I think a more useful mission would be to take a range of deflection ideas to an asteroid and try them all out to see which is most reliable and to get any bugs out of the systems. Then we might be more ready to deal with any dangerous objects we find in the future.

antoniseb
2004-Jul-15, 10:45 AM
Originally posted by Sp1ke@Jul 15 2004, 10:41 AM
I think a more useful mission would be to take a range of deflection ideas to an asteroid and try them all out to see which is most reliable and to get any bugs out of the systems.
I think you are over-estimating the budget the ESA is willing to provide for this mission, and also the technical capabilities that can be implimented today. I think this mission is about as complex as they can manage without Bill Gates throwing about 5 billion dollars at them to do something bigger.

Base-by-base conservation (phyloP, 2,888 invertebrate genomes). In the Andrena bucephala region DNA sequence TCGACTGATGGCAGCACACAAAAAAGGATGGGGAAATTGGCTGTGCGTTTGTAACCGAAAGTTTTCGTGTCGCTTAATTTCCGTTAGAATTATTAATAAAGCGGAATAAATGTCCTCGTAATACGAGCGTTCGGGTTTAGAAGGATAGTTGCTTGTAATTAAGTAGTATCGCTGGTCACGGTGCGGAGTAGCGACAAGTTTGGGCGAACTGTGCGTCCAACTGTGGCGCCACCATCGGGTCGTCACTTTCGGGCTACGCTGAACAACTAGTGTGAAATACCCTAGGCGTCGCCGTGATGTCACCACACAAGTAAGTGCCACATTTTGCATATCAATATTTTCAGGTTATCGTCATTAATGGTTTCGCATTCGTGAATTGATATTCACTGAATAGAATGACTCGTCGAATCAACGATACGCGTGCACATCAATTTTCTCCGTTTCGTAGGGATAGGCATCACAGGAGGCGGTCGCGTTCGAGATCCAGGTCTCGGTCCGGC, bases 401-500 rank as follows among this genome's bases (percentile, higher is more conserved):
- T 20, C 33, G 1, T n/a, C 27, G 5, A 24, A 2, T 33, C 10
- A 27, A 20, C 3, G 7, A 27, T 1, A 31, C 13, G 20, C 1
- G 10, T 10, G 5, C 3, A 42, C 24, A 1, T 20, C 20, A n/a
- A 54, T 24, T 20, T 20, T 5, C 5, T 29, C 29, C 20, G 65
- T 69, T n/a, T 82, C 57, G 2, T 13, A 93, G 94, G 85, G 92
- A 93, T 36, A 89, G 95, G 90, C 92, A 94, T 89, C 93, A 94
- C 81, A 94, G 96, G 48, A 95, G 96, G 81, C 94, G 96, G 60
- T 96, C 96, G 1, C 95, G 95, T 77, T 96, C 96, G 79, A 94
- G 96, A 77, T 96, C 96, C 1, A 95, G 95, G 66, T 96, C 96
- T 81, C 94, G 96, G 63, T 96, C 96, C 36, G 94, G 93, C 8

damienpaul
2004-Jul-15, 01:12 PM
I have to agree that bringing the asteroid winto an Earth-Moon Lagrange point could provide some definite benefits, and of course a locus of colonisation. Imagine Bill Gates buying an asteroid...

lswinford
2004-Jul-15, 02:08 PM
The Mariner probes into the moon were photo-taking first and then crashes so we could see what kind of dust got kicked up. NASA seems to have purged its discussions now, but I remember staying up late to watch the JPL pictures on TV, and there was serious concern that with passive accumulation of dust over untold eons of time, we might have a serious problem if we landed in the wrong place. We had a series of those probes just to make sure that there wasn't some sort of dry-quicksand scenario to worry about. Besides, what do you do with a probe when you are done with it and don't have money to continue to monitor it. I recall we've had a few "pull the plug" discussions in the past when NASA found money was tight. ESA's pockets may not be as deep.

antoniseb
2004-Jul-15, 03:08 PM
Originally posted by lswinford@Jul 15 2004, 02:08 PM